Visual of the first Chinese nuclear test conducted on October 16, 1964 (Image: Wikimedia Commons).
On October 16, 1964, China conducted its first successful nuclear test at the Lop Nur test site. Internationally, the test was met with mixed reactions with many countries expressing surprise, alarm or both. The US and Japan expressed displeasure but a number of Asian countries also welcomed the rise of a great power from the world's largest continent. China withstood external pressure to curb its nuclear activity and went on to become a globally accepted nuclear power.
During the immediate aftermath of the events at Lop Nur, Chinese embassies from around the world dispatched their understanding of reactions in their host countries to Beijing. Chinese embassies in India and Pakistan were no different. Both embassies dutifully dispatched cables to Beijing detailing their assessments of Indian and Pakistani reactions to the first Chinese nuclear test.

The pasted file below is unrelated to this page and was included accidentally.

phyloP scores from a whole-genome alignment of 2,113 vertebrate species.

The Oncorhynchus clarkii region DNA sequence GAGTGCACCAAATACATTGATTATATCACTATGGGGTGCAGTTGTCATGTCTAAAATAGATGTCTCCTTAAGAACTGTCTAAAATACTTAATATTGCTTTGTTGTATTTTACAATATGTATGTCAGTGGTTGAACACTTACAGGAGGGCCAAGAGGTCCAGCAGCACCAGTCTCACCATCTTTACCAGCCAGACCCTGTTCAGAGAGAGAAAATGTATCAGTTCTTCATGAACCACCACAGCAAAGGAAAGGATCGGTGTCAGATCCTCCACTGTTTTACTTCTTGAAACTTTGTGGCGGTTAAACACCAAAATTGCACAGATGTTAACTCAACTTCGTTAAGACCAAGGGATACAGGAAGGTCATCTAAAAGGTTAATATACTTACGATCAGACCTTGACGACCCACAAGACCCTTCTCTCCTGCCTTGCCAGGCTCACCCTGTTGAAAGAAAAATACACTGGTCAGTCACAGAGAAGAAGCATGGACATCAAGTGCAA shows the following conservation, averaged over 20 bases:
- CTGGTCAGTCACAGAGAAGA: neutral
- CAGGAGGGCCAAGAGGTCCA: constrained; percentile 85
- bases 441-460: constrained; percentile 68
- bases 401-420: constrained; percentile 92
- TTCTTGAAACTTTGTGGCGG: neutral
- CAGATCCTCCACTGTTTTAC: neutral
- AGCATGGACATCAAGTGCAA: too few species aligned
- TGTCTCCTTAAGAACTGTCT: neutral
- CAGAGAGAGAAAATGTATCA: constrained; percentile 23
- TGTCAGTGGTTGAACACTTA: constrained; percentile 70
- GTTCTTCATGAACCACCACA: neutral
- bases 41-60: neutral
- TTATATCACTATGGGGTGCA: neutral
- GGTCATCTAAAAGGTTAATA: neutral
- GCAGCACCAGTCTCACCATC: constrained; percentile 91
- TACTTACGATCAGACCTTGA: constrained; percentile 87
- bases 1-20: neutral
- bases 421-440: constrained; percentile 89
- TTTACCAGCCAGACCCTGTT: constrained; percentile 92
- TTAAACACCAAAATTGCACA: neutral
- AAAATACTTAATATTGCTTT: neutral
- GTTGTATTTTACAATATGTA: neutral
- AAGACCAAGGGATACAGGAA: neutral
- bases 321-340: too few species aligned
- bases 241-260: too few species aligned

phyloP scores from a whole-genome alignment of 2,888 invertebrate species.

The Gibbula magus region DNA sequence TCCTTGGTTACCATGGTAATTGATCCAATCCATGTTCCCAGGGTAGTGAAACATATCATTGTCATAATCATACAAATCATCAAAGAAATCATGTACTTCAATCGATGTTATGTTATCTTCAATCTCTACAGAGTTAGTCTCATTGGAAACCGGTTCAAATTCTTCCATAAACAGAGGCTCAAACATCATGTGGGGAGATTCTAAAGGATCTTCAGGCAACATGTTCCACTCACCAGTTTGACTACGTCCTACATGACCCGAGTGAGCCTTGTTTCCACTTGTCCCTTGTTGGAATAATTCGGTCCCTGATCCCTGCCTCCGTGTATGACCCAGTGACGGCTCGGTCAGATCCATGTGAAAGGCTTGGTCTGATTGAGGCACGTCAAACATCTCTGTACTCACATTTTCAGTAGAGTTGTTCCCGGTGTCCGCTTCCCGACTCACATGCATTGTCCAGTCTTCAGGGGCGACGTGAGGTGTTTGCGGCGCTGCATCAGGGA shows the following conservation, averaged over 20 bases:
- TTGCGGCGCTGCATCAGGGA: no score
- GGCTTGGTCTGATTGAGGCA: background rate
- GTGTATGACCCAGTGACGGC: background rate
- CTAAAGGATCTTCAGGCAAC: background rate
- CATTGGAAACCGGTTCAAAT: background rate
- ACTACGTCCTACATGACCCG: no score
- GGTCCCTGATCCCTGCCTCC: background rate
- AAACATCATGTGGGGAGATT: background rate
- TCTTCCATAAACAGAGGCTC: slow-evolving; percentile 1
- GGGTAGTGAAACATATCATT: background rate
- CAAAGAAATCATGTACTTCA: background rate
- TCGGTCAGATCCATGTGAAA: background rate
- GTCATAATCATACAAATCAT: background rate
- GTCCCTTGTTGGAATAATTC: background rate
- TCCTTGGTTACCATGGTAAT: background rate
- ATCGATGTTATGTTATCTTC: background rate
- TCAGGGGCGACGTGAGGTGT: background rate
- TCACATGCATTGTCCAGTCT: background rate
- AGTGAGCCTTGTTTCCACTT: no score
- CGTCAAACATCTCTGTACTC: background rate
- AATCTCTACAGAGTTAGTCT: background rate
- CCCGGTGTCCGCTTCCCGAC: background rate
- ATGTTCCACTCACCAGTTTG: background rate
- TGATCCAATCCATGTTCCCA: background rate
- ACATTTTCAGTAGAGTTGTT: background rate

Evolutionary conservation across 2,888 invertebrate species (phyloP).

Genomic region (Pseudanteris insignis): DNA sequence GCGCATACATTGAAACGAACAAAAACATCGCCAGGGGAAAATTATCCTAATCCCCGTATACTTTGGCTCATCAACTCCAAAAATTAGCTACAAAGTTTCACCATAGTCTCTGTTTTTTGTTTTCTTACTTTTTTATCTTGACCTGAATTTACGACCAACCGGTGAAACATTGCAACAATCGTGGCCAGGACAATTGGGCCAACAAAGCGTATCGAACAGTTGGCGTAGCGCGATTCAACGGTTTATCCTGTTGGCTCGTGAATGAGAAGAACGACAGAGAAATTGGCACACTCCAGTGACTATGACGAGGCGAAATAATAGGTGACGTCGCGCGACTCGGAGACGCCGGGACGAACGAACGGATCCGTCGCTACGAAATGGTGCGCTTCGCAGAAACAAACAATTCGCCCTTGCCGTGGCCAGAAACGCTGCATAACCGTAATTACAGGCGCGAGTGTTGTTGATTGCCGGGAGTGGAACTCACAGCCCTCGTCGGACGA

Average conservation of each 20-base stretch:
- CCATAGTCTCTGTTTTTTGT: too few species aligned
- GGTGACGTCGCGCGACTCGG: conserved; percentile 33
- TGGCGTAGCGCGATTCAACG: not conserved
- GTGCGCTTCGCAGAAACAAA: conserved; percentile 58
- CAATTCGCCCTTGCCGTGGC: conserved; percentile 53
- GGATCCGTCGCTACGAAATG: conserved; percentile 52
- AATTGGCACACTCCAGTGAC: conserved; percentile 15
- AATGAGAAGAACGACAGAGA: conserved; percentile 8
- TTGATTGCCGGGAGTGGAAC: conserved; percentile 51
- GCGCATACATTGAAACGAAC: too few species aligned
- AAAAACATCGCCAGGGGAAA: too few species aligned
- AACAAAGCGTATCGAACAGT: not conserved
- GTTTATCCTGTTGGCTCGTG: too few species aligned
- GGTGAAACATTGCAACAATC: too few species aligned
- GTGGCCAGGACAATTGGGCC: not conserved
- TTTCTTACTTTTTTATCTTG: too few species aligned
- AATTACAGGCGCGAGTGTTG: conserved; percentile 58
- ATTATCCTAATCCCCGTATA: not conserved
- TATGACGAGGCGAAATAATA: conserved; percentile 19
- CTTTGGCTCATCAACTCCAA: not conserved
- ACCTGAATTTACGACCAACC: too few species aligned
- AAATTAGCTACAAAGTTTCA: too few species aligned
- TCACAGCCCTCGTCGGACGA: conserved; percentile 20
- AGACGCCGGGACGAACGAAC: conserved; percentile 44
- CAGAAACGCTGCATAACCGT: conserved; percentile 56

Notable examples of documents dispatched to Beijing from New Delhi in this regard include cables written on October 18, 22 and 31 in the year 1964. The context of the cables is worth mentioning. Both India and China had enjoyed cordial relations well before the two modern nation-states based on two ancient civilizations were declared independent by their respective leaderships. However, relations deteriorated as the People's Republic of China incorporated Tibet into its fold and the Tibetan leadership fled to India. The two Asian giants now shared a vast, demarcated border for the first time in centuries and skirmishes broke out in the latter half of 1962, leading to a brief but bloody border war in which the People's Liberation Army defeated an ill-prepared Indian Army along the vaguely defined Sino-Indian boundary.